A combination of an image created for Bill glossing on to Hilary and powerful backing in the Blakc community. Remember that cool Sax playing Pres? you add into this respected African American politicians backing her and going as far as flat out denying Sanders civil rights record and you can get a picture of why low information voters vote the way they do.

            • Anno1701 1.1.1.2.1.3

              “Hillary is more popular than Bernie within the Black American population.”

              because her husband is known as the first black president…

              After all, Clinton displays almost every trope of “blackness”: single-parent household, born poor, working-class, saxophone-playing, McDonald’s-and-junk-food-loving boy from Arkansas.

      • aerobubble 1.1.2

        Bernie did not inherit through the hard work of parent selection and family, social networking that Trump has. Thats why its framed as anger that Trump is picking up on, I mean he’s worked hard to be given so much so quickly. Its hard work being born with a silver spoon shine out of ones arse. Bernie was lazy all his life, lazily joining with black protesters, lazily sitting in Congress, people like him who have a history of service, to principles, its not work. Work is churning paper debts over, keeping the soft leathery seat warm and moist takes real work.

    • Olwyn 1.2

      The piece doesn’t say it’s all earnings related. This is the telling bit: when the “implicit bargain between average citizens and their leaders”….“breaks down because leaders don’t live up to their side of the bargain, all bets are off.” The loss of real wages is one manifestation of this breakdown, as is the attendant scorn for political correctness – there are few things more irritating than a self-satisfied, patronising face when you are at the end of your rope. And this state of affairs explains both the support for Bernie and Trump. Of the two, Bernie is the one that wants to renew the social contract – Trump appeals more to the anarchic streak that is also part of the US.

      • s y d 1.2.1

        Exactly Olwyn..the deal is off. And indeed ” there are few things more irritating than a self-satisfied, patronising face when you are at the end of your rope”
        The image that popped into my head was Sir Michael Cullen.

      • Colonial Viper 1.2.2

        “anarchic streak” – in the US that is foundational, meaning not wanting to be ruled over by a tyrannical government, whether that government is in England or in Washington DC.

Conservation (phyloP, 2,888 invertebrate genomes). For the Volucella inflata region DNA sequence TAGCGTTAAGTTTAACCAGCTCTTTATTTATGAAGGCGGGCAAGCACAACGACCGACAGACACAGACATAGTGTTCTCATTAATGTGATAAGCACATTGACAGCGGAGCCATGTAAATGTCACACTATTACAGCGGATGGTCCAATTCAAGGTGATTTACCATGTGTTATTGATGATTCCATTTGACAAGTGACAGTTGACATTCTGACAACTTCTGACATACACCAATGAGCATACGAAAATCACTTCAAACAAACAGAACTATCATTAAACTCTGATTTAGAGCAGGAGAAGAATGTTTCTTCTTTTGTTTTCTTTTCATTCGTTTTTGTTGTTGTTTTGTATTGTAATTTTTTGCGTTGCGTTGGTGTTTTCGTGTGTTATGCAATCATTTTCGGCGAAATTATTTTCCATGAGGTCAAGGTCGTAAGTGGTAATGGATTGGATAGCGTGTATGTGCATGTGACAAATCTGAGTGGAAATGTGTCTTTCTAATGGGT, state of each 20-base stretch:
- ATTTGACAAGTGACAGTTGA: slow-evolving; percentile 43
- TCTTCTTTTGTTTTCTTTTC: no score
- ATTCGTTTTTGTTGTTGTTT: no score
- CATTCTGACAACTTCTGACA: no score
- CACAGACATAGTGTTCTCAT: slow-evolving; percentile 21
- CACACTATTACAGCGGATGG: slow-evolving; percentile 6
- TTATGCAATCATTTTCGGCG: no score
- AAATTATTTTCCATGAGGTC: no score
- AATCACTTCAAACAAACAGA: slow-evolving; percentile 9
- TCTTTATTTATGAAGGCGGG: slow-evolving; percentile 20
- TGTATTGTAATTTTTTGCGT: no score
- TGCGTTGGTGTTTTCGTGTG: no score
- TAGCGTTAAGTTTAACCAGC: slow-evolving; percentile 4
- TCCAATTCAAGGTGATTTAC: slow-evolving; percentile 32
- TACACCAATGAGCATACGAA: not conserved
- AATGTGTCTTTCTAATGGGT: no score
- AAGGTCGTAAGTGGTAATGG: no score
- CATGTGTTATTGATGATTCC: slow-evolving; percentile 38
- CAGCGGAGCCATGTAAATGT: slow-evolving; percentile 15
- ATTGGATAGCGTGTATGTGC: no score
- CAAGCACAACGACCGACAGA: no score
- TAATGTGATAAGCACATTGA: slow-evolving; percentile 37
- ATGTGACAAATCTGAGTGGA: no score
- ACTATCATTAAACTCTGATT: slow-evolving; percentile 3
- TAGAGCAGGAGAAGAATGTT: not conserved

• Olwyn 1.2.2.1

          There’s a moment in Arthur Miller’s autobiography, “Timebends” when the HUAC hunt him down in Reno, where he has been obliged to stay for six weeks to get a divorce. Both his John Birch Society-member lawyer and a right wing Texan rancher offered him escape routes – they were of course opposed to Communism, but even more opposed to the government telling you what to do. Their descendants are probably now cheering for Trump.

    • AmaKiwi 1.3

      It is not “economically” deterministic.

      It is how all higher animals behave. Fear (fight or flight) overrides all rational thinking.

      Anger is not disappointment or displeasure or some such less consuming emotion. Anger comes from FEAR.

  2. vto 2

    Agree.

    But not sure why you call it political madness. It is not madness at all is it, from your very own logic…

    It is a clear and logical political outcome.

    The madness is in fact what has been going on the last “forty years” because it is that which has led to the destruction of the values and lives these voters have.

    It is in fact “the end of political madness”

    • Colonial Viper 2.1

      BINGO

      It’s like the kind of establishment logic which calls Trump and Sanders “extremists.”

      In fact it was Clinton, Bush and Obama who were the extremists.

    • Draco T Bastard 2.2

      +1

      People are getting pissed off with politicians who are obviously owned by the corporates.

      • AmaKiwi 2.2.1

        +1

        Near the end of his life Milton Friedman admitted he had been wrong about totally free market capitalism. He saw the abuses and concluded the marketplace needs some government regulation.

        But let’s just keep Friedman’s discovery a secret between your unregulated media monopoly and mine. No need to confuse the public. /sacr/

  3. Sanctuary 3

    The liberal left political class should look at Trump and Sanders, buy a revolver, book into a hotel room and do the decent thing.

  4. linda 4

    I wonder if we will see foreclosed framers. On picket line outside dear leaders house but in all serious debt ، houseing bubble pop cant. Be far away

    • Stuart Munro 4.1

      We should see their tractors on the steps of parliament – but I imagine Bill’s brother will try to talk them into losing everything without protest.

  5. esoteric pineapples 5

    The lower middle (white) classes in the United States have been voting against their own best economic interests for nearly 40 years now, basically because they have supported right wing Presidents since Ronald Reagan who have appealed to their prejudices against liberals, gays, black people etc. They may have been manipulated by the Republican leadership but they have to accept a good portion of the blame themselves.